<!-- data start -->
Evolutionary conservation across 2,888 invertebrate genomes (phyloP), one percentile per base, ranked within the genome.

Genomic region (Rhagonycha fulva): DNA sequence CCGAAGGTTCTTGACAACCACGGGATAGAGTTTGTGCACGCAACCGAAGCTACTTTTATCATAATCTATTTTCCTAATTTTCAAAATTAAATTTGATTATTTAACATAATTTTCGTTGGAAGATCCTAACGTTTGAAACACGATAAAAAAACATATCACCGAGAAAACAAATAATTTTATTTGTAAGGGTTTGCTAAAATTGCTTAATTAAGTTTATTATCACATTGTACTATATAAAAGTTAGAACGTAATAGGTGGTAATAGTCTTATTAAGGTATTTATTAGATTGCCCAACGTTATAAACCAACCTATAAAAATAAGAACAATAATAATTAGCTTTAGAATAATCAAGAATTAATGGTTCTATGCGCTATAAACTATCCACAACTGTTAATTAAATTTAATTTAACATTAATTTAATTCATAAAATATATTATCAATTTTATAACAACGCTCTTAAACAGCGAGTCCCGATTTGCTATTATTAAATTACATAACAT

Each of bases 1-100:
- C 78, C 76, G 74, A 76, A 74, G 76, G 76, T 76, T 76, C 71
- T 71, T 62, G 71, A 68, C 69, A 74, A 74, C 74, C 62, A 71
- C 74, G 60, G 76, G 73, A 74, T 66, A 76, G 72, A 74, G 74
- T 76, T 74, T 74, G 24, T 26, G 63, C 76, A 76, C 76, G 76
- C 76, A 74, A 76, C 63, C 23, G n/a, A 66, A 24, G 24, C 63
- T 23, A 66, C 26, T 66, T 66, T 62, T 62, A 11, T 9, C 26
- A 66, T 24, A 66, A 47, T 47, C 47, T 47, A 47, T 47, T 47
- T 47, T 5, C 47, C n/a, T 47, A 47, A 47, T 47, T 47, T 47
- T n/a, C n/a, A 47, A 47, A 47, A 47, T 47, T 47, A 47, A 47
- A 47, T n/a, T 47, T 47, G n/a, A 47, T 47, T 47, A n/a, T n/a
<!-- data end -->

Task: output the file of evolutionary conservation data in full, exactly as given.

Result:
Evolutionary conservation across 2,888 invertebrate genomes (phyloP), one percentile per base, ranked within the genome.

Genomic region (Rhagonycha fulva): DNA sequence CCGAAGGTTCTTGACAACCACGGGATAGAGTTTGTGCACGCAACCGAAGCTACTTTTATCATAATCTATTTTCCTAATTTTCAAAATTAAATTTGATTATTTAACATAATTTTCGTTGGAAGATCCTAACGTTTGAAACACGATAAAAAAACATATCACCGAGAAAACAAATAATTTTATTTGTAAGGGTTTGCTAAAATTGCTTAATTAAGTTTATTATCACATTGTACTATATAAAAGTTAGAACGTAATAGGTGGTAATAGTCTTATTAAGGTATTTATTAGATTGCCCAACGTTATAAACCAACCTATAAAAATAAGAACAATAATAATTAGCTTTAGAATAATCAAGAATTAATGGTTCTATGCGCTATAAACTATCCACAACTGTTAATTAAATTTAATTTAACATTAATTTAATTCATAAAATATATTATCAATTTTATAACAACGCTCTTAAACAGCGAGTCCCGATTTGCTATTATTAAATTACATAACAT

Each of bases 1-100:
- C 78, C 76, G 74, A 76, A 74, G 76, G 76, T 76, T 76, C 71
- T 71, T 62, G 71, A 68, C 69, A 74, A 74, C 74, C 62, A 71
- C 74, G 60, G 76, G 73, A 74, T 66, A 76, G 72, A 74, G 74
- T 76, T 74, T 74, G 24, T 26, G 63, C 76, A 76, C 76, G 76
- C 76, A 74, A 76, C 63, C 23, G n/a, A 66, A 24, G 24, C 63
- T 23, A 66, C 26, T 66, T 66, T 62, T 62, A 11, T 9, C 26
- A 66, T 24, A 66, A 47, T 47, C 47, T 47, A 47, T 47, T 47
- T 47, T 5, C 47, C n/a, T 47, A 47, A 47, T 47, T 47, T 47
- T n/a, C n/a, A 47, A 47, A 47, A 47, T 47, T 47, A 47, A 47
- A 47, T n/a, T 47, T 47, G n/a, A 47, T 47, T 47, A n/a, T n/a